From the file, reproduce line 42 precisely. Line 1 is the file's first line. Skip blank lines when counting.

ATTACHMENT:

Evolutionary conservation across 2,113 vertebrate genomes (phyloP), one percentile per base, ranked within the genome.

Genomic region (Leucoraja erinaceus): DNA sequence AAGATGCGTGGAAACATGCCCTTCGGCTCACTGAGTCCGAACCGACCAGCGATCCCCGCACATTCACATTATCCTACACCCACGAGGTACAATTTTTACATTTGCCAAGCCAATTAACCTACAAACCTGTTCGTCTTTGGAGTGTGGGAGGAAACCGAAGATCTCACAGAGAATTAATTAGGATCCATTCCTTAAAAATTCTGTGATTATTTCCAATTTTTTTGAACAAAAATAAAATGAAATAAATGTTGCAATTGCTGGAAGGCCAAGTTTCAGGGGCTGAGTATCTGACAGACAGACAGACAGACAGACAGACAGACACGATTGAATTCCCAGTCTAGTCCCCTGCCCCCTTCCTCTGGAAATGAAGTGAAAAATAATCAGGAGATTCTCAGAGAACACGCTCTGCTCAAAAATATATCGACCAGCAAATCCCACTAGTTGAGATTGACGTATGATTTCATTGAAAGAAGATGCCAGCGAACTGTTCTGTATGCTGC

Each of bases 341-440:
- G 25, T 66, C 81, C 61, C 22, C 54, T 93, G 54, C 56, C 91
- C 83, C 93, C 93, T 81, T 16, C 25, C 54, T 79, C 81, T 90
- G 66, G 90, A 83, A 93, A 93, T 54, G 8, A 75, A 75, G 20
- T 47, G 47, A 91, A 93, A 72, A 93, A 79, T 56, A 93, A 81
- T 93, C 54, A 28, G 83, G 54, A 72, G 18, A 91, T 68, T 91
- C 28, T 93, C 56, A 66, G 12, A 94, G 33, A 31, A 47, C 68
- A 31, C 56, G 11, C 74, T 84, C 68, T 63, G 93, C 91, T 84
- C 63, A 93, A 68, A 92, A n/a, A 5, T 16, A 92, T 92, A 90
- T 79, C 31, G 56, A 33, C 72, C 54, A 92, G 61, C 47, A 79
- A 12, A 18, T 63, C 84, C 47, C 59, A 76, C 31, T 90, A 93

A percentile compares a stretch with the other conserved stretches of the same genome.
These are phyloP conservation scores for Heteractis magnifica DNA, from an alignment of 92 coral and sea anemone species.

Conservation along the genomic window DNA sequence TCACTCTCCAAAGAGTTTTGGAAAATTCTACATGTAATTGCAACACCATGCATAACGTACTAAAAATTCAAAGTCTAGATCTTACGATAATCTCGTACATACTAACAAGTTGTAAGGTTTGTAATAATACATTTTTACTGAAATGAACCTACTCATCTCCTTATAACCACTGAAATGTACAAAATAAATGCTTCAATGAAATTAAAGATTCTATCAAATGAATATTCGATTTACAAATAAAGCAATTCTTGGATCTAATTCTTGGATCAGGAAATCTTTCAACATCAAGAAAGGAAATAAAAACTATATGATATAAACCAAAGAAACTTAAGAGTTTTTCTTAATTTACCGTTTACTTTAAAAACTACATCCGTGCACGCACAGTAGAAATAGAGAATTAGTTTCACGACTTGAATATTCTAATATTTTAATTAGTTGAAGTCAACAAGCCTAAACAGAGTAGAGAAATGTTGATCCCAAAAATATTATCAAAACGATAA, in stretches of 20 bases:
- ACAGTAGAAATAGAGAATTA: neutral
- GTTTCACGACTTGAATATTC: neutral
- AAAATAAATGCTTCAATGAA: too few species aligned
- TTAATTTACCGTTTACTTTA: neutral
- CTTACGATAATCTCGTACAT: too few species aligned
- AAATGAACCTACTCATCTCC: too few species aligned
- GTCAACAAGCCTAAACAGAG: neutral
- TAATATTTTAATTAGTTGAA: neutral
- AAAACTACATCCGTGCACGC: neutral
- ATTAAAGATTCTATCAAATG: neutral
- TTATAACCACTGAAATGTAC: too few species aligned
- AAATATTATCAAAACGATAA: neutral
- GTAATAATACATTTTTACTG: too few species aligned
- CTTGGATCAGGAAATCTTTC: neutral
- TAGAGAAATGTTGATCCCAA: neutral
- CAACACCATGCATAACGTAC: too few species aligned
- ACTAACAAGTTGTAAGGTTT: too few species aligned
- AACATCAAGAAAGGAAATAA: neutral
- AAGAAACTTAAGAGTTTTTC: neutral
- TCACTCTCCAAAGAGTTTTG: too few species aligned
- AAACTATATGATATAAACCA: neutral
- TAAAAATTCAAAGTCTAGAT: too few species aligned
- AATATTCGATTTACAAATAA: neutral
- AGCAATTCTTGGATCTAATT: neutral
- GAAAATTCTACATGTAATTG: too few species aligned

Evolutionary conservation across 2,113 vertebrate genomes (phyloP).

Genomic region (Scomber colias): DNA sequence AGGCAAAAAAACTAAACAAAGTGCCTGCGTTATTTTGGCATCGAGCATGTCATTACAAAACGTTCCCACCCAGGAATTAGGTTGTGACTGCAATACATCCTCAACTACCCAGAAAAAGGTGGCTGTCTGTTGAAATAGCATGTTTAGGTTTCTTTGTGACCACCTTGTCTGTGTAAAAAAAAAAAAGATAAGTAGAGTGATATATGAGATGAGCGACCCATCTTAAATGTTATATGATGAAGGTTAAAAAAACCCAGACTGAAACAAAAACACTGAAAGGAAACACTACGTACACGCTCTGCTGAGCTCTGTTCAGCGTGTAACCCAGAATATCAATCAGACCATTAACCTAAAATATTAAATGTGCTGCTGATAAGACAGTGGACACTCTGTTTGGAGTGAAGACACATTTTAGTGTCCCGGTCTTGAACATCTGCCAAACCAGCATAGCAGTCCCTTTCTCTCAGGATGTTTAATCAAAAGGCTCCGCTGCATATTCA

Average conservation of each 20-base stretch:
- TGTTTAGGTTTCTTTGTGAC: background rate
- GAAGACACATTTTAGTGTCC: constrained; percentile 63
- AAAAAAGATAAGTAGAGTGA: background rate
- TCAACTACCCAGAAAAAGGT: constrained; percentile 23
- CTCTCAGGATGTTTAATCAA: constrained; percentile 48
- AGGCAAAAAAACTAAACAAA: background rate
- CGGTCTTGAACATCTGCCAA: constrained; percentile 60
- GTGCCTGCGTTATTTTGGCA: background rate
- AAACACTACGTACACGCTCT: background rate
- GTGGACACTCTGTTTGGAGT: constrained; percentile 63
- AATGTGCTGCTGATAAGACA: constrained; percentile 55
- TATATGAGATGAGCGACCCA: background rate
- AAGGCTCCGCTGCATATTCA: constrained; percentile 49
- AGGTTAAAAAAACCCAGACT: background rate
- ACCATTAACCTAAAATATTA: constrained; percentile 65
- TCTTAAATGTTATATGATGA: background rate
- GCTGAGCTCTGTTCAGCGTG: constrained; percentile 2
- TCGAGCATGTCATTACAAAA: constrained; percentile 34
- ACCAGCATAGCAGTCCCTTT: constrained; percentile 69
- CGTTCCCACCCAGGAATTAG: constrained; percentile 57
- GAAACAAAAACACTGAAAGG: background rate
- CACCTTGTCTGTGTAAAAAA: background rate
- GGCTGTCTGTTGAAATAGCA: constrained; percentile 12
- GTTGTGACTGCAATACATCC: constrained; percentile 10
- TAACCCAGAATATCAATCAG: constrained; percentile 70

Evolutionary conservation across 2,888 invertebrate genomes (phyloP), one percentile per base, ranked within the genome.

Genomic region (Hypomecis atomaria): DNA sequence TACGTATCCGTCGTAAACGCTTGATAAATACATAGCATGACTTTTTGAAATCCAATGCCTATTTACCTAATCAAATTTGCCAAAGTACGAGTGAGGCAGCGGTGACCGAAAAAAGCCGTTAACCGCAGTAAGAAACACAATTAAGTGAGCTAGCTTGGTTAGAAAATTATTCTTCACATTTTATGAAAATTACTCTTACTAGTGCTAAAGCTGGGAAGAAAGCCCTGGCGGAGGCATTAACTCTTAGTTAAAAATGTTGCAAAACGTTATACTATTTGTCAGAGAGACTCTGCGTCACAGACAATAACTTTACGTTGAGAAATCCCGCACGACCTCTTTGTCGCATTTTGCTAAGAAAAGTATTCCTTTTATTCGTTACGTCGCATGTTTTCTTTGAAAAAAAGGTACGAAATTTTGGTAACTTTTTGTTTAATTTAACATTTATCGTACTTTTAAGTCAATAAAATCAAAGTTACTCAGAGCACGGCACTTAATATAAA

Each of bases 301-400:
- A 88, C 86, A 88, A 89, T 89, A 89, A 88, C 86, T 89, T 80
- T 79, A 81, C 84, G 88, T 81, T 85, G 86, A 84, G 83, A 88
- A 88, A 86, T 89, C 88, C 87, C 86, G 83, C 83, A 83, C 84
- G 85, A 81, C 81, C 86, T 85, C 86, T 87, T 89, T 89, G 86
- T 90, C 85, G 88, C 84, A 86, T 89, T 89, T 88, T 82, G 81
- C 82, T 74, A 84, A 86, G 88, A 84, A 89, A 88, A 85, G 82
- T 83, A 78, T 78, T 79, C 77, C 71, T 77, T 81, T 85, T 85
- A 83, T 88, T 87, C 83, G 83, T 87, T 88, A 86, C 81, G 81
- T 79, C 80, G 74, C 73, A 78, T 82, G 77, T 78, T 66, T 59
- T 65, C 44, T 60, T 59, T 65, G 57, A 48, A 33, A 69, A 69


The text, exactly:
Evolutionary conservation across 2,113 vertebrate genomes (phyloP).